Opinion

The Left’s School Choice Conundrum

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Posted: Aug 12, 2020 10:00 AM
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The Left’s School Choice Conundrum

Source: . (AP Photo/David Vincent)

Say what you will about the liberals’ insistence on keeping the schools closed. They at least deserve credit for being consistent in their hostility to school choice – no matter the circumstance. 

For decades, liberal activists and the teachers’ unions have joined forces to fight against homeschooling, charter schools, private schools and vouchers – in other words, against school choice, in any form. The teachers’ unions were unequivocal in their messaging. School choice, they have always insisted, overall hurts students, taxpayers and the public schools. Competition, which works so well in every other industry, does not work with schools, they say. 

While school choice has been a broad boogeyman for leftists, homeschooling is a particular thorn in their side. In the spring, just as most schools across the country were closing their doors for COVID lockdowns, and as nearly 50 million children were heading home for some form of homeschooling, Harvard University published an ill-timed article with the title “The Risks of Homeschooling” and a picture of a child in home resembling a jail (with subtle bars on the windows). The article went to great lengths to describe the allegedly harrowing consequences of homeschooling. 

Given the far Left’s forceful lobbying on this matter for years, it is a surprising turn of events that we find ourselves here today, in the midst of the COVID-19 pandemic, with teachers’ unions fighting to keep the public schools closed – and to keep the untenable situation of nationwide homeschooling. The school choice fight has shifted its focus, and now the unpalatable choice from the teachers’ perspective is the choice many parents have made, or would like to make, to send their children to school.  

The verdict is in. Online, distance-learning programs failed on a grand scale to provide quality education to students all across the globe in the spring. That’s precisely why most European countries abandoned the online classrooms and went back into the real classrooms. The success stories from these newly reopened classrooms in Europe remind us that there is no excuse to fail our children by forcing them to do online curriculum, and, furthermore, that there are safe and commonsense ways to educate within classroom walls.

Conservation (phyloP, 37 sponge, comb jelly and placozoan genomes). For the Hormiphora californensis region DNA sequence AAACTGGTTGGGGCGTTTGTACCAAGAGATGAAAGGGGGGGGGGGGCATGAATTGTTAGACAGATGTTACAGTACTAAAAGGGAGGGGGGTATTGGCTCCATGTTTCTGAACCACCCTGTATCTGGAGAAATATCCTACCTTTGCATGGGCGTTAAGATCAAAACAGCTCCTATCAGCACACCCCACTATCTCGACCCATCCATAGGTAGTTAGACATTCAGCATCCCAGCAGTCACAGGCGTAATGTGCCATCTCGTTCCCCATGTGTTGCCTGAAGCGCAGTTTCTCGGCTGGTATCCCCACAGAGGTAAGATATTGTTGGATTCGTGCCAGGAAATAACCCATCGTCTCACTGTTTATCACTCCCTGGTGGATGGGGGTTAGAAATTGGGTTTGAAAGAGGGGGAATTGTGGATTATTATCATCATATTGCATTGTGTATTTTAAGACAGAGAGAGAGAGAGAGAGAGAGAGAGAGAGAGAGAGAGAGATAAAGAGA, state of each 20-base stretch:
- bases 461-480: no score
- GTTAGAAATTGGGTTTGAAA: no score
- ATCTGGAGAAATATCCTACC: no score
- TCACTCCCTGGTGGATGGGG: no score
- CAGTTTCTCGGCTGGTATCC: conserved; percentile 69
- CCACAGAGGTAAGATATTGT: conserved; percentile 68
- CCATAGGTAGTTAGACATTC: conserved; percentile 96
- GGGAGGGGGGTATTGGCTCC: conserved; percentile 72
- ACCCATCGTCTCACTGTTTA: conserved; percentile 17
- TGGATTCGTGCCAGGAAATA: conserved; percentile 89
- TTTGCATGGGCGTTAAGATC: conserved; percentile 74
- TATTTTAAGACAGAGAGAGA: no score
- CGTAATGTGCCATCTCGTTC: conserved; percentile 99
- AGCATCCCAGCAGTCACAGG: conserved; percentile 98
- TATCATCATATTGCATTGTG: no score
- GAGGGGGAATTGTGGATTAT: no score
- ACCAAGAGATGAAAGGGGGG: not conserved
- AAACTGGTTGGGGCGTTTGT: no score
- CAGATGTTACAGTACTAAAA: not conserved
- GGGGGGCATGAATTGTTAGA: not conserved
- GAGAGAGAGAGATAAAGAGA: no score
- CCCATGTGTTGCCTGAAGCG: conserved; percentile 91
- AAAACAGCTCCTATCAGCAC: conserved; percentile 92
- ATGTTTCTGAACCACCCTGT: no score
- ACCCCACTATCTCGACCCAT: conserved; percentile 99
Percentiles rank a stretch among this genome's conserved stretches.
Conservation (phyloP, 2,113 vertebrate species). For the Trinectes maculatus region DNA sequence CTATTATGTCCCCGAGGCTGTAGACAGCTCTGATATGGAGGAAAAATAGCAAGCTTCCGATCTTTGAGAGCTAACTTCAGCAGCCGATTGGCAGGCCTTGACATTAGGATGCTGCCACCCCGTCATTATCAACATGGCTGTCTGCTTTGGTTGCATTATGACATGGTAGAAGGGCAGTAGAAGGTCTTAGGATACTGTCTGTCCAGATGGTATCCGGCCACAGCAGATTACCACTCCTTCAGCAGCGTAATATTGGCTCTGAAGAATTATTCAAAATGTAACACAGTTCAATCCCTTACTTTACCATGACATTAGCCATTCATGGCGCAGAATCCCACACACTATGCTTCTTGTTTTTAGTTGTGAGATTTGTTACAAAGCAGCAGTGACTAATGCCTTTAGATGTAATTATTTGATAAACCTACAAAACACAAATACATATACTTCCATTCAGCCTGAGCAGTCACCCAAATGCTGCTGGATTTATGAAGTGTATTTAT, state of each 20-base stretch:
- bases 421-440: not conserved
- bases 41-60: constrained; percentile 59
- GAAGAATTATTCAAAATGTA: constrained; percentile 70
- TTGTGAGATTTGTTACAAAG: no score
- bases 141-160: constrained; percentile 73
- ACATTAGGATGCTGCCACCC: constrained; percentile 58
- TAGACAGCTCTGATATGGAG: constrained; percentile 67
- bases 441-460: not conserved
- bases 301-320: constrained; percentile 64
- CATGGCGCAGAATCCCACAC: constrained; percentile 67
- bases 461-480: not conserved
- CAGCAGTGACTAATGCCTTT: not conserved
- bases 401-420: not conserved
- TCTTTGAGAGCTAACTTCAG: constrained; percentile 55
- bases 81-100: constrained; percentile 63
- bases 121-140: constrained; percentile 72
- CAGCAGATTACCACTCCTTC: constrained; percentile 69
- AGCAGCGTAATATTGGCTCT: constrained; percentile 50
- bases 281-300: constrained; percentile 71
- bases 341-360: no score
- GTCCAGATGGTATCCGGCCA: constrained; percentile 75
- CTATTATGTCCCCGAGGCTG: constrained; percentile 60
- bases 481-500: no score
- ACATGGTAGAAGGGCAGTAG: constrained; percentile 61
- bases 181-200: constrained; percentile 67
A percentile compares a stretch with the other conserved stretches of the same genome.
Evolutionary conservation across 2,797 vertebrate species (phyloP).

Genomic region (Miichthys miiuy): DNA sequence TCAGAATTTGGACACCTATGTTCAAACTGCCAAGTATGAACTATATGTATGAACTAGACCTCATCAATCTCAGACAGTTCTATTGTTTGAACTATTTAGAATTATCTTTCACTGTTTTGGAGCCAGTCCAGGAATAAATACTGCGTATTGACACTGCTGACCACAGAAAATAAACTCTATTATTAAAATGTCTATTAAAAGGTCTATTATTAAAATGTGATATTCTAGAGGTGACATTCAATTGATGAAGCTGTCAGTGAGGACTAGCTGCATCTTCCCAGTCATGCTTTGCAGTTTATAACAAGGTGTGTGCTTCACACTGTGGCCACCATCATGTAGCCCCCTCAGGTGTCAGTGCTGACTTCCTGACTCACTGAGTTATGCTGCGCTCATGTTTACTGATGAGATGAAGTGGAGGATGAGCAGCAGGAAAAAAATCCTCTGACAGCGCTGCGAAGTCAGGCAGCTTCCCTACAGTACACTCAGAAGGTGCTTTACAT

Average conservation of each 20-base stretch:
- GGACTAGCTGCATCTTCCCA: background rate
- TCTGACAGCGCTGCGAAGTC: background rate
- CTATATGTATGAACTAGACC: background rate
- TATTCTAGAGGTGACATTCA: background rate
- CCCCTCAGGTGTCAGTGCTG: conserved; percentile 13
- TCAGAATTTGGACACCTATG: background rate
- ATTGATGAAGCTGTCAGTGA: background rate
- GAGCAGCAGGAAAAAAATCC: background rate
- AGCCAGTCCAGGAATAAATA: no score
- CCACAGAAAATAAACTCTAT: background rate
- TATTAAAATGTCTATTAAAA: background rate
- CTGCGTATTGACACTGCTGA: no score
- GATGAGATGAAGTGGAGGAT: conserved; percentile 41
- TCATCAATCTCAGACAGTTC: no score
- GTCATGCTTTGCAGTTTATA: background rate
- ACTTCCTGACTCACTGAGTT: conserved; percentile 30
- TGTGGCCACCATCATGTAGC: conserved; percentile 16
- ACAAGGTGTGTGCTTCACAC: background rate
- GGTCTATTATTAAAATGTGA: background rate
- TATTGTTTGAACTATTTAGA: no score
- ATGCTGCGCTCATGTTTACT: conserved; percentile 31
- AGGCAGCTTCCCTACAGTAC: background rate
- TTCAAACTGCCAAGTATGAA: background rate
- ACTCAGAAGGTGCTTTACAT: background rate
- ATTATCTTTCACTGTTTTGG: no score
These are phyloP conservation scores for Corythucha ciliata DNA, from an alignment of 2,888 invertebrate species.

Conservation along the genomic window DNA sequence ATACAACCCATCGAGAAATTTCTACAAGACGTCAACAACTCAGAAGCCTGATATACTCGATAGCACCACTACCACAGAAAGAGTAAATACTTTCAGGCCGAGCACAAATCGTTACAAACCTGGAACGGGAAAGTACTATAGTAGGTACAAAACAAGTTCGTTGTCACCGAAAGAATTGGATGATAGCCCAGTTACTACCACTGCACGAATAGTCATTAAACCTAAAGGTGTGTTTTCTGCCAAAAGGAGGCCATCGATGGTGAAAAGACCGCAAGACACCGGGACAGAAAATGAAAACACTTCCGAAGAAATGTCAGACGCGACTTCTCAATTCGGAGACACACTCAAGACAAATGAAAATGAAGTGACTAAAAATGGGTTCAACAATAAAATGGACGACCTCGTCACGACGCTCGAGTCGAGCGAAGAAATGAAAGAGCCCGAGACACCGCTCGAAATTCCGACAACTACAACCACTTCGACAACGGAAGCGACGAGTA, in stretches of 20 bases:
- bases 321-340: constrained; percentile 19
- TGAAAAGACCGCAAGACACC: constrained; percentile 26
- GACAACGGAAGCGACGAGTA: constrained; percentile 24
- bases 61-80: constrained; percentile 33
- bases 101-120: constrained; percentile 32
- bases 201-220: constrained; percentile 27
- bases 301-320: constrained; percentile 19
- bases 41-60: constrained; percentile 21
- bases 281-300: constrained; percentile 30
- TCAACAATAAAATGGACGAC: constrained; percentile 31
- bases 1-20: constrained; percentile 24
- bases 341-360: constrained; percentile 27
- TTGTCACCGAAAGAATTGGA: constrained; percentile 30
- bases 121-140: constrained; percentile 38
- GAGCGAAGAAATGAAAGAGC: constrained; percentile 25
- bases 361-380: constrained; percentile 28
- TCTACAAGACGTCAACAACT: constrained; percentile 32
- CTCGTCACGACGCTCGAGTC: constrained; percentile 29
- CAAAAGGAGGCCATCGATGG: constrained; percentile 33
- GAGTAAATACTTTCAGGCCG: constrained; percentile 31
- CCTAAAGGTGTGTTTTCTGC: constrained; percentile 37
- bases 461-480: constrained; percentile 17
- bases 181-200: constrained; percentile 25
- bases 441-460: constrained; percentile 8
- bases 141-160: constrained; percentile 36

What’s even worse is that there are deep and pronounced racial disparities in the education outcomes of online classes, and that the achievement gap is now widening because of the unequal access to online education. African American and Hispanic children have been disproportionately negatively affected by the school closures, with studies showing that a lack of reliable Internet access in many minority homes meant large numbers of students in these communities were not just left behind, but left out completely. 

Despite these realities, the teachers’ unions remain fixated on their pro-shutdown position. 

The unions, not wanting to let this crisis go to waste, have seized the moment. In Los Angeles, one teachers' union has demanded Medicare for All before allowing schools to reopen. In Iowa, teachers have been writing their own obituaries and sending them to the governor to make their point that school doors must remain firmly shut. Are we to take these politically-motivated stunts seriously?

Five weeks ago, I sat at a table in the White House East Room and told President Trump that his instincts were right – schools must reopen. As a mom to two high school seniors, I urged the president to do everything in his power to encourage the safe and speedy reopening of America’s schools. The president understands that reopening schools is a moral imperative for our students and that in-person instruction is the best chance we have to quash the racial disparities in education outcomes. 

Armed with the knowledge that COVID-19 is largely not deadly for children (and, in fact, is less deadly than last year’s flu), and also equipped with the recent studies about the dismal state of online education, parents should be empowered to make the decision of how their children will learn this year – online, or in person. Parents deserve to have the option to send their children to classrooms. That choice, however, is one the teachers’ unions are fighting tooth and nail to take from parents. 

In case there was any ambiguity about where the Democratic presidential nominee Joe Biden would side in the feud between parents and the teachers’ unions, Biden made clear last month whose banner he carries. Speaking virtually to the National Education Association – the largest teachers’ union in the country – Biden vowed loyalty and made much of the fact that his wife is a member: “When we win this election, we’re going to get the support you need and the respect you deserve. You don’t just have a partner in the White House, you’ll have an NEA member in the White House.”

With President Trump’s commitment to reopening schools and partnering with parents, and Joe Biden’s commitment to the raw political agenda of the teachers’ unions, this November’s election may shape up to be the ultimate school choice decision for parents. 

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Jenny Beth Martin is honorary chairman of Tea Party Patriots Action.